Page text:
Days after the European Union Aviation Safety Agency (EASA) lifted an emergency airworthiness directive on Cessna CitationJet models fitted with Tamarack Aerospace active load alleviation (Atlas) winglets, the FAA has followed suit with a path that will allow U.S. operators to resume flying.
The alternative method of compliance (AMOC) issued July 10 lifts restrictions of the FAA AD on Textron Aviation Model 525, 525A, and 525B light jets that comply with EASA service bulletin (SB) 1480. That SB incorporates two previously issued Tamarack bulletins (SB1467 and SB1475) addressing the functionality of the Tamarack Active Camber Surface, or TACS, utilized to reduce aerodynamic loading on the winglets.
The AMOC marks a significant step forward for Tamarack following allegations that TACS malfunctions could lead to inflight loss of control. “It's really satisfying to know our product has been validated by the authorities and the solutions we had available prior to the ADs have been accepted as their resolution,” company president Jacob Klinginsmith told AIN.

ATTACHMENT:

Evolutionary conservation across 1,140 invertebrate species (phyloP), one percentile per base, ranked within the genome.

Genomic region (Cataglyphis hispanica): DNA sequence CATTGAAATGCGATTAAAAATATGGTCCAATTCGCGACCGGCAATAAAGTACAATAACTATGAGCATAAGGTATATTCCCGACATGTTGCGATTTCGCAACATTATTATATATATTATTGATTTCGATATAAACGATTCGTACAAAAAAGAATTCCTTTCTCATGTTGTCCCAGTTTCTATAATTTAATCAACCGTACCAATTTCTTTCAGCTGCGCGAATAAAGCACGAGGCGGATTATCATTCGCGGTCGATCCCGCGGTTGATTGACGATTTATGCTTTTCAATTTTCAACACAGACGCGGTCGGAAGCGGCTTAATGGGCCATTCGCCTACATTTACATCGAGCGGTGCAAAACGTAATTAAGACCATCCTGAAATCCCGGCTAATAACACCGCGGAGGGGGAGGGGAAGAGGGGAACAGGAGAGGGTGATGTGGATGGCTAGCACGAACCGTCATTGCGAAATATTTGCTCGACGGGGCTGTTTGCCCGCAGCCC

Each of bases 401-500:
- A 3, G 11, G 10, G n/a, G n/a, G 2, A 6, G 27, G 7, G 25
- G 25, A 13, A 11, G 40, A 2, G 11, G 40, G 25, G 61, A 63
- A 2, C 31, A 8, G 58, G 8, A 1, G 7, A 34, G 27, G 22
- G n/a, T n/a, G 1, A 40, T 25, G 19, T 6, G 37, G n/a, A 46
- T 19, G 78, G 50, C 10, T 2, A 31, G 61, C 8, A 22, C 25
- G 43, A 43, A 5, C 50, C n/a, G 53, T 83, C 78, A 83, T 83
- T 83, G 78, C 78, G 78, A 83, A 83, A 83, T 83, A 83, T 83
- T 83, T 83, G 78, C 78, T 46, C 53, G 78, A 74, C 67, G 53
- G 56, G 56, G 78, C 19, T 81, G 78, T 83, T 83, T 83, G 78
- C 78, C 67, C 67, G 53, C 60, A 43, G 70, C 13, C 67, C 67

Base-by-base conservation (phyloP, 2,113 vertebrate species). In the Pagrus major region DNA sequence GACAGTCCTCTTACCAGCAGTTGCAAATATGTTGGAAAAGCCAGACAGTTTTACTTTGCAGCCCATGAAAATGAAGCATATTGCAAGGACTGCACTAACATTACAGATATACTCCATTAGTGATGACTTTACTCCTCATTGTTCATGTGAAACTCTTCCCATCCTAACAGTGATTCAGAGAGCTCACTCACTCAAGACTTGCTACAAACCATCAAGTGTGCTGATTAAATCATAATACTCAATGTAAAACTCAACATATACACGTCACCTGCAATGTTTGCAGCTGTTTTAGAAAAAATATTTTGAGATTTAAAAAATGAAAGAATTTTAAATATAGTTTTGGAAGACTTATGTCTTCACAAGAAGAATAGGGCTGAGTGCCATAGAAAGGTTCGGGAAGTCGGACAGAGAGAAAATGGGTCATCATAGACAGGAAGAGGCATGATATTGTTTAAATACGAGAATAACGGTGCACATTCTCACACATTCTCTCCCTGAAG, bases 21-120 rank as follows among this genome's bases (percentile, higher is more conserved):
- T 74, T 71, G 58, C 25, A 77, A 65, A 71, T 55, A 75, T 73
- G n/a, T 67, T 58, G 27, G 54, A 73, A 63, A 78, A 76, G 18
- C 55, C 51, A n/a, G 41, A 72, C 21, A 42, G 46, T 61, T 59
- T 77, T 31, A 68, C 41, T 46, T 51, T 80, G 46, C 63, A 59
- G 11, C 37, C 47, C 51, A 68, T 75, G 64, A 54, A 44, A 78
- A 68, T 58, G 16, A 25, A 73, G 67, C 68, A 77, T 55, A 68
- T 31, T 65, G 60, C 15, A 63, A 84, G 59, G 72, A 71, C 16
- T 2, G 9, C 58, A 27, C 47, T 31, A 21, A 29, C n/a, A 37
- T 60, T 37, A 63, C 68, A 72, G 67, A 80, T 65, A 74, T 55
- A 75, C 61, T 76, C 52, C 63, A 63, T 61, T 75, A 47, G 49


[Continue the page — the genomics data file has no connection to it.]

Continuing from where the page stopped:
The comment period on the FAA’s May 25 AD just closed, so the directive itself remains active for now. According to Tamarack, 89 of 91 Atlas-equipped Citations worldwide already fulfill the requirements of SB1480.
Also important to the company, which entered Chapter 11 bankruptcy in June, Klinginsmith noted Tamarack booked three deposits on new Atlas installations while the fleet was grounded, and those installations will begin this month. “Our dealers are excited to get back to selling,” he added, “and owners have already sent us photos showing them flying again.”